The Faculty of Arts and Humanities is pleased to invite applications for this fully-funded AHRC PhD Studentship (fees and subsistence at current AHRC UK/EU rates). The studentship includes a 6-month placement at the National Library of Scotland.
The 2014 referendum on Scottish independence was clearly a major historic event. How will it enter the historical archive, and the stories told by future researchers and citizens about the meaning of ‘indyref’ 2014?
This PhD project will explore a series of questions and challenges related to the National Library of Scotland’s ‘Collecting the Referendum’ project, an ambitious two-year project to collect the documentary record of this event in a wide range of formats: print and digital, social media and websites, archives and moving image.
These questions include:
- To what extent, and via what practices, was the indyref ‘remembered’ even as it was being experienced? (That is, how did campaigners and commentators try to position 2014 within stories looking back on it from the future?)
- How was the indyref collected (and made collectible) in the midst of the campaign?
- How did its self-conscious ‘historic’ quality affect the way indyref 2014 was documented and recorded?
- How will future researchers interpret records and narratives of 2014 which exhibit this self-conscious ‘historic’ quality, i.e. which seem to ‘memorialise’ indyref in advance?
The student’s doctoral work will investigate both the ‘how’ and ‘why’ of indyref collecting. It will examine how archives of the 2014 referendum are constructed and used (both physical and digital), and the various factors that shape how the makers and users of such collections view the narrative possibilities and complexities presented by their materials.
While the student will have freedom to shape the exact parameters of the project, it is likely to involve research into recent Scottish political history, archive studies and digital collecting. Some awareness of relevant cultural and narrative theory, and digital humanities research methods, is preferred but not required.
The PhD student will be jointly supervised by Dr Scott Hames at the University of Stirling and Dr Amy Todman at the National Library of Scotland, with input from a wider supervisory team including Dr Peter Lynch (Stirling; expert on Scottish politics and referendums) and Eilidh MacGlone (NLS web archivist). Collaboration with the Scottish Political Archive, based at the University of Stirling, is an additional dimension of the project, supported by our archivist Sarah Bromage.
At Stirling, the student will join a lively community of PhD students linked to the Stirling Centre for Scottish Studies. At the National Library of Scotland, he or she will have the opportunity to work closely with curators and web archivists, and gain valuable research and technical skills.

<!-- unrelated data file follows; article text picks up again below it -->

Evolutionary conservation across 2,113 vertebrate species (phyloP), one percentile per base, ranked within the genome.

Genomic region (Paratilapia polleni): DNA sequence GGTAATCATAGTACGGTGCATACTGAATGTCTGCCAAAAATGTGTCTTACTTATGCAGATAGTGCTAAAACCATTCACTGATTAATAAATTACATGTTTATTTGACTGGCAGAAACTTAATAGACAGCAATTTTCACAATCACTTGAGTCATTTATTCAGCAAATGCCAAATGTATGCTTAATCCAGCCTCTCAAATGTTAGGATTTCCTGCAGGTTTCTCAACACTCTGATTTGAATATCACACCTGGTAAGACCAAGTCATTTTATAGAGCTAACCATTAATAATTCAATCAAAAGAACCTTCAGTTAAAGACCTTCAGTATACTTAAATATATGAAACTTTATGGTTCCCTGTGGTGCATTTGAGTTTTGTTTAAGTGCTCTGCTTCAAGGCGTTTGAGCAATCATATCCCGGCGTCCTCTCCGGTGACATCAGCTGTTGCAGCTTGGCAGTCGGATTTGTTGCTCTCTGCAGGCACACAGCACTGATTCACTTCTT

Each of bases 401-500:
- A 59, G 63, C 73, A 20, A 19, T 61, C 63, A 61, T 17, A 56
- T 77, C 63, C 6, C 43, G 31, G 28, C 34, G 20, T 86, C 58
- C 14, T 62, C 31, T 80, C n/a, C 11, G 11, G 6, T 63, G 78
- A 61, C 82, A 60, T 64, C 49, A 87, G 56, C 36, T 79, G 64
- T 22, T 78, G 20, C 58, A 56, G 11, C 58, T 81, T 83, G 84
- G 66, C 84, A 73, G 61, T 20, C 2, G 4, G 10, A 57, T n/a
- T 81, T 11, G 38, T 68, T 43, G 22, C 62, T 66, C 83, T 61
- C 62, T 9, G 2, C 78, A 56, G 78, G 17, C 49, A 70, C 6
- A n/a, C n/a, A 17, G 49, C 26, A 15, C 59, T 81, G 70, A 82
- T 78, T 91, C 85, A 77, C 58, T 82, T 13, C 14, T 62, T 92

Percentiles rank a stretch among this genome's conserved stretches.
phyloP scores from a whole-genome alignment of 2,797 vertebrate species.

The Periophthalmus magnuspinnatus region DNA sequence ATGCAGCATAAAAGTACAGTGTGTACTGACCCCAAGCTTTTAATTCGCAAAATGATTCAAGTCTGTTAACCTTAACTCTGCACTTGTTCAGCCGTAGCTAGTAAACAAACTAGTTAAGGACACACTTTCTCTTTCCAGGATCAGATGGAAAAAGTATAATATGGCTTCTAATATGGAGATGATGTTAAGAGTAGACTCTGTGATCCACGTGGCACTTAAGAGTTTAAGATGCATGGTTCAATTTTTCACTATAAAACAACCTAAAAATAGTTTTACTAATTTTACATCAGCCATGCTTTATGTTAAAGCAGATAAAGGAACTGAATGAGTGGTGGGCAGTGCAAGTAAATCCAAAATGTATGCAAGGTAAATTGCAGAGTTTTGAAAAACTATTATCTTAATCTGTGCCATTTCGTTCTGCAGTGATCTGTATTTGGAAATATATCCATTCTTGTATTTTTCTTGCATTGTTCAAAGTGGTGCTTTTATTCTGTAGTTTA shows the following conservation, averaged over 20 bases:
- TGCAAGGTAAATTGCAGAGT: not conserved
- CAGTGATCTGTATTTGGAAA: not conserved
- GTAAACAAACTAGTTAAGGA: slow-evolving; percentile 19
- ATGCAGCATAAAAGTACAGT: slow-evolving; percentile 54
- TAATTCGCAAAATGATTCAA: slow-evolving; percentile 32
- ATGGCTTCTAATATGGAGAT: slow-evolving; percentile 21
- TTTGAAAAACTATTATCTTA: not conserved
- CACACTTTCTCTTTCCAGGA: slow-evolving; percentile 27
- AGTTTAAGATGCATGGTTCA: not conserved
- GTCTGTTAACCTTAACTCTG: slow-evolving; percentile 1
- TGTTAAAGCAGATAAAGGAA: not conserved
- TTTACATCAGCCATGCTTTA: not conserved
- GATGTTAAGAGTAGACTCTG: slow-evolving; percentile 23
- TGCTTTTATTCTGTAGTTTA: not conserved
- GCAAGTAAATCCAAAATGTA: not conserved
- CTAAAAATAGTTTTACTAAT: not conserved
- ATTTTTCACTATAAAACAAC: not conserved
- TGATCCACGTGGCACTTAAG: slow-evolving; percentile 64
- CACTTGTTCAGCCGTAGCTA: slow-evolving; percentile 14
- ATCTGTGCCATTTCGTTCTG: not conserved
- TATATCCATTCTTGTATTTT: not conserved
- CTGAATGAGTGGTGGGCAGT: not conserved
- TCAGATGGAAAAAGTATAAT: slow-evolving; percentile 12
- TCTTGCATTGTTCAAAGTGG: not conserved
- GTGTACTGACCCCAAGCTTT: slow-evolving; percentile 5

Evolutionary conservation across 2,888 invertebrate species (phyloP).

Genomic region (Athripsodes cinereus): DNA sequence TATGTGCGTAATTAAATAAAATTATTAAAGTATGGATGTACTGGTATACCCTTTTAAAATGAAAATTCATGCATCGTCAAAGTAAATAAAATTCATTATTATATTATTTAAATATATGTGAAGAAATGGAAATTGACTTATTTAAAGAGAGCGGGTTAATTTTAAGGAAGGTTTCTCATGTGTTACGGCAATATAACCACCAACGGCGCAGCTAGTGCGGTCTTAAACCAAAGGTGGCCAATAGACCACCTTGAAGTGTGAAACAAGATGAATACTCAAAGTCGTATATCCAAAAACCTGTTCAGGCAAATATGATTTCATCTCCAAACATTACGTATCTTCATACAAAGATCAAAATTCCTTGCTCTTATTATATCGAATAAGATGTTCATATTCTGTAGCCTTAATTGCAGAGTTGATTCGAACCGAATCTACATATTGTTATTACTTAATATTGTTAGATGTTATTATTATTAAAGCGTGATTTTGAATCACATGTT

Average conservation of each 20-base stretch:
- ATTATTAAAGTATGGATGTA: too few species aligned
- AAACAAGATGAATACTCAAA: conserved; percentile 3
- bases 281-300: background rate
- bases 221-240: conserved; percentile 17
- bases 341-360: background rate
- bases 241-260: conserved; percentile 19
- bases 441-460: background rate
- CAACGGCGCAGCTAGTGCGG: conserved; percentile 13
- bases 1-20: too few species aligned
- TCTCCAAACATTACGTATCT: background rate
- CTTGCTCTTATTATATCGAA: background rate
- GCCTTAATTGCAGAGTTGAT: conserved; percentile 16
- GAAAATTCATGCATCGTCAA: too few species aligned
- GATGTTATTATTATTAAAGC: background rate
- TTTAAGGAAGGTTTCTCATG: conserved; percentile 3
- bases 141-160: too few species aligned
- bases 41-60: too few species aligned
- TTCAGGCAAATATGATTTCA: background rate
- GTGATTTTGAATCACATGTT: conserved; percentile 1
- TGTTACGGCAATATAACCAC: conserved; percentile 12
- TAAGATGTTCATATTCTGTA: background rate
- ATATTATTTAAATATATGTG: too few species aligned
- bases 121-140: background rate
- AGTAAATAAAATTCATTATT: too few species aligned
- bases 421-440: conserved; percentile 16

How to Apply: Applicants should have a good undergraduate qualification and a relevant Master’s degree in any related field of expertise. Experience of the following areas of study is particularly welcome: history, archive studies, politics, cultural theory, digital humanities, cultural studies, Scottish studies. You will have some experience of relevant research methods (but note that research training is a key part of the studentship).
NB the AHRC rules governing this scheme note that if a student does not have experience of formal postgraduate study, they may be eligible for a studentship only if they can demonstrate evidence of sustained experience beyond undergraduate degree level that is specifically relevant to their proposed research topic, and could be considered equivalent to Master’s study. Applicants in this category (i.e. without a Master’s qualification) should include with their application a 1-page statement outlining the ‘specifically relevant’ skills, experience and knowledge they have gained ‘beyond undergraduate degree level’, that ‘could be considered equivalent to Master’s study’.
For further details on eligibility criteria, including UK residency, applicants should check the AHRC website (http://www.ahrc.ac.uk/).
The application: Applicants should submit:
- a summary curriculum vitae (max 2 pages)
- an example of recent academic writing (e.g., MSc/MLitt chapter or undergraduate dissertation)
- a short statement (1 page) outlining your qualification for the studentship, and initial thoughts on how you’d approach the project
- the names and contact details of two academic referees
Submit your application via email to Dr Scott Hames (firstname.lastname@example.org) and Dr Amy Todman (email@example.com). Applications will close 8 May 2017 at 4pm. Please ensure your referees are able to provide (on request, via email) an academic reference by 19 May, 5pm.
As noted above, applicants without a Master’s qualification should submit an additional 1-page statement outlining their ‘specifically relevant’ skills, experience and knowledge that could be considered equivalent to Master’s study.
Interviews will be held on Tuesday 23 May at the University of Stirling.
Potential applicants are strongly encouraged to contact Dr Scott Hames (firstname.lastname@example.org) and Dr Amy Todman (email@example.com) for ‘further particulars’ of the project, or with informal queries.